It was over in a New York minute.
Flanked by the gilded escalators in the lobby of Trump Tower, Donald Trump celebrated his victory in New York with his biological family and his other family, the news media (who he couldn't help sniping at even still).
His walk-up music, Frank Sinatra’s “New York, New York,” was only marginally shorter than the speech he gave, which he dove right into — mentioning the great builders behind him, Carl Icahn and Steve Roth, he of the $5,000 per square foot development on Central Park South; in addition to our vets who are “great people,” the immigrants here illegally who are treated better than the vets, and the rigged system that had better not try to take the election away from him.
And then it was over: One headlong exhorting rant, his face barely moving behind the podium, the indoor waterfall weeping down the wall behind him so that the lobby smelled like a high-end swimming center, a few selfies taken, and then gone.
Just a few blocks away, Hillary Clinton declared victory, a stream of supporters cheering the rousing speeches by a line of the state’s prominent Democratic political leaders past and present. Clinton walked in to the hipper "Empire State of Mind" and told the crowd that there’s no place like home.
And just like that, the New York primary was over.
That time New York was the center of the world
After a weeks-long food-and-handshake tour of NYC featuring Howard beach pizza, Brighton Beach matzo and all the goodness of Arthur Avenue, one of the most hyped presidential primaries in recent N.Y. history ended with the frontrunners in front.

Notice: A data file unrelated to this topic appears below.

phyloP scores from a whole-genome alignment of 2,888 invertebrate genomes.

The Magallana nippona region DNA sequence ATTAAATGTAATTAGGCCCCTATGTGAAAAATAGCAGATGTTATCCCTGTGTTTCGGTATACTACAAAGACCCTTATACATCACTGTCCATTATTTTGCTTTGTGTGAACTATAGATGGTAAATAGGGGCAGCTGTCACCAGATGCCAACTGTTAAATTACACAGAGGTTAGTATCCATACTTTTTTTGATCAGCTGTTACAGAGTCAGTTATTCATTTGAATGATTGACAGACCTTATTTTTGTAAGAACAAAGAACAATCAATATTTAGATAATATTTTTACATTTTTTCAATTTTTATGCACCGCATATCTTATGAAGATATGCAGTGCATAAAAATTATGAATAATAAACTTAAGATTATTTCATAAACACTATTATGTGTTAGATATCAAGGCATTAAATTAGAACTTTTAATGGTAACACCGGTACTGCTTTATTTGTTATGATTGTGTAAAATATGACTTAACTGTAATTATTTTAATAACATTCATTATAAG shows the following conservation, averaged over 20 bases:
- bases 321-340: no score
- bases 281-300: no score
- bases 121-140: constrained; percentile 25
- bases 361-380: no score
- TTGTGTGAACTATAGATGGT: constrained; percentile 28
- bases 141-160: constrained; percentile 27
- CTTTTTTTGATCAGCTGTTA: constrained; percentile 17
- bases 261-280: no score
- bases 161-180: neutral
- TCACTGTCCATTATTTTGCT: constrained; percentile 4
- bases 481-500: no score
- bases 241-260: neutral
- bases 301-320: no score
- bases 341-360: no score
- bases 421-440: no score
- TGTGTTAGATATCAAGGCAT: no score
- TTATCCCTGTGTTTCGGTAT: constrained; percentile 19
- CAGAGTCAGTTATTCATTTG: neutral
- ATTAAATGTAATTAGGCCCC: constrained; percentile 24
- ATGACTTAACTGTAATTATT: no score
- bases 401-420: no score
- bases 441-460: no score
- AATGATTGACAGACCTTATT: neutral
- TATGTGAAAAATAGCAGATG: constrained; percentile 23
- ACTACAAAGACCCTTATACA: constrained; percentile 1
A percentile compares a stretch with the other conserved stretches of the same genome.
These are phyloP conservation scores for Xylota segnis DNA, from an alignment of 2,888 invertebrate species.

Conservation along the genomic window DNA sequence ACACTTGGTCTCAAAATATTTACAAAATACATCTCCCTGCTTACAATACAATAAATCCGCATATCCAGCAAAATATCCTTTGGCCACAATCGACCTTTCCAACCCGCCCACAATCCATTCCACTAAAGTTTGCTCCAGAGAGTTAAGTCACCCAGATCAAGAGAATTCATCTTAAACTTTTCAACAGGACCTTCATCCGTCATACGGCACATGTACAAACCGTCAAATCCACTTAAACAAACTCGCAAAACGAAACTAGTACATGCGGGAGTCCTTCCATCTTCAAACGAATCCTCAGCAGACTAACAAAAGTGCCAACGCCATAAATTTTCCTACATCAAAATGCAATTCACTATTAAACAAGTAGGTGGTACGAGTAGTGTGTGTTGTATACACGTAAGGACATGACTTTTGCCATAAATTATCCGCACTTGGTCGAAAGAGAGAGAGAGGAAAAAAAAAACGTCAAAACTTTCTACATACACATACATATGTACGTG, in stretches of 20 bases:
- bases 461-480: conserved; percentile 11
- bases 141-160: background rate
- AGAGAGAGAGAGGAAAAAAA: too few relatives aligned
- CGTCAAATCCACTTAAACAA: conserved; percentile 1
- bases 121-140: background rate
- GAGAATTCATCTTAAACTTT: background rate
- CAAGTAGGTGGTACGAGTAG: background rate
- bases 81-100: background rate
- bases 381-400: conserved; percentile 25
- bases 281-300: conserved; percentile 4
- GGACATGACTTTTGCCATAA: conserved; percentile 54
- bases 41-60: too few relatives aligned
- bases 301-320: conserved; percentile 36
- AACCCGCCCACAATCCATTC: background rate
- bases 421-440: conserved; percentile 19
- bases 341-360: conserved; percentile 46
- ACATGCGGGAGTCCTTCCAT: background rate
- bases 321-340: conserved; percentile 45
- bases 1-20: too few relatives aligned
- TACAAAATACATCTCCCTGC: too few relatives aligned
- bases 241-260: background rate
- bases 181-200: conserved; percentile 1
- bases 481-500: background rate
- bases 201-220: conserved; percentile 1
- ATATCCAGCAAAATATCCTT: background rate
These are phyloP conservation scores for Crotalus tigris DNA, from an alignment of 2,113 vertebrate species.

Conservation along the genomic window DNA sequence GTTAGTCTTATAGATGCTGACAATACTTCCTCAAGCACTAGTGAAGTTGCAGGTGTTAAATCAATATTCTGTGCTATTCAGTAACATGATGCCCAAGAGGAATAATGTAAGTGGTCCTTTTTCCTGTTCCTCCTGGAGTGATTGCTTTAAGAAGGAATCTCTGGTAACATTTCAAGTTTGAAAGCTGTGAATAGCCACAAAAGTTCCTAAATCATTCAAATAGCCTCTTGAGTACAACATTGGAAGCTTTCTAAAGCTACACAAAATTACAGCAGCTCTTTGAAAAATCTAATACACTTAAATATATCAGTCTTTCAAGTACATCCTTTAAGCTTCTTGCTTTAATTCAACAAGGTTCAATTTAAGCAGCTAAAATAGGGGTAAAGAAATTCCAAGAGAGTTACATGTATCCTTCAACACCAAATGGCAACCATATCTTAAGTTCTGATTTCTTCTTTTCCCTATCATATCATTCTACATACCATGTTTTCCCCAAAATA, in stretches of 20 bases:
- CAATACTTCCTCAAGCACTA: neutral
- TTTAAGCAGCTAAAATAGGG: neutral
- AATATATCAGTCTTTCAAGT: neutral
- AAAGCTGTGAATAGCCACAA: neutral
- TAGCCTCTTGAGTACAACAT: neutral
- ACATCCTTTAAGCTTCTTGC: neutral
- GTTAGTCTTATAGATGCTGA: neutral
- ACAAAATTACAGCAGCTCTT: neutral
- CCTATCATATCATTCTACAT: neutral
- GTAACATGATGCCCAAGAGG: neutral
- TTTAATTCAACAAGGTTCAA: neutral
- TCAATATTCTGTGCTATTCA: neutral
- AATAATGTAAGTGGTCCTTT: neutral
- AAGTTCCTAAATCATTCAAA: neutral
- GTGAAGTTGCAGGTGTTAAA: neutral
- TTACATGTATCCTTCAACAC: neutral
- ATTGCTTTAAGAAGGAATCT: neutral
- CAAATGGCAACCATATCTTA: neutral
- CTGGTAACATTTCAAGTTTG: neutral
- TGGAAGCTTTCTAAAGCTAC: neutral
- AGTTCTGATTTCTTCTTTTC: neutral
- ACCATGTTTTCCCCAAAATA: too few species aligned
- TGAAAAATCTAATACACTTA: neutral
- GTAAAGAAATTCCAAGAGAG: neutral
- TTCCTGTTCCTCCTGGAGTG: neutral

The day was not without its hitches. Thousands of voters arrived at polling places to find that their registrations could not be found. More than 125,000 names had been removed from the rolls since November 2015, according to the NYC Board of Elections, that much bemoaned bureaucracy. Some of those voters, particularly in Brooklyn, had to vote by affidavit.
Some New Yorkers took matters into their own hands. In Harlem, Robin Dickens, 57, used an app on her phone to direct a confused voter to the correct voting place. Dickens herself cast her ballot for Clinton, though she said that she loved Sen. Bernie Sanders’ message.
“It’s a shame,” she said, because he was “saying exactly what we need to hear” on income inequality. But he just wasn’t electable.
In Fort Greene, Edwin Grimsley cast his ballot for Sanders, though he had mixed feelings.
Grimsley, 37 said he struggled with the “joke of thinking this vote matters,” and wished there were a way to foster “more engagement.”
“More power to the people,” Grimsley said, “more than just one vote.”
Grimsley said he wasn’t sure politics was the best way to make change in this country, on issues like criminal justice reform, for example. He works at the Innocence Project, which attempts to exonerate wrongful convictions. For people just exonerated, he said, you’d think they would be bitter, but when they get out they’re just “happy.” Surely this is meaningful change.
The race goes on
By tomorrow, the candidates will be gone — to Pennsylvania and Indiana and other spots of blank ballots.
Perhaps Ted Cruz regrets that old "New York values line."" The Texas senator came in an easy last in the Republican race.
At least Gov. John Kasich will always have the food that he ate while here. His culinary eyes have been opened.
And Sanders, who held raucous rallies and had hoped for a win or defiant closer finish in the progressive state of his birth, will now face another round of questions about whether his quest for the presidency should end. The audacity of the challenger!
“We don’t have much of a race anymore,” Trump said Tuesday night, not long before everyone packed up and went home.
Well, not in New York, anyway.
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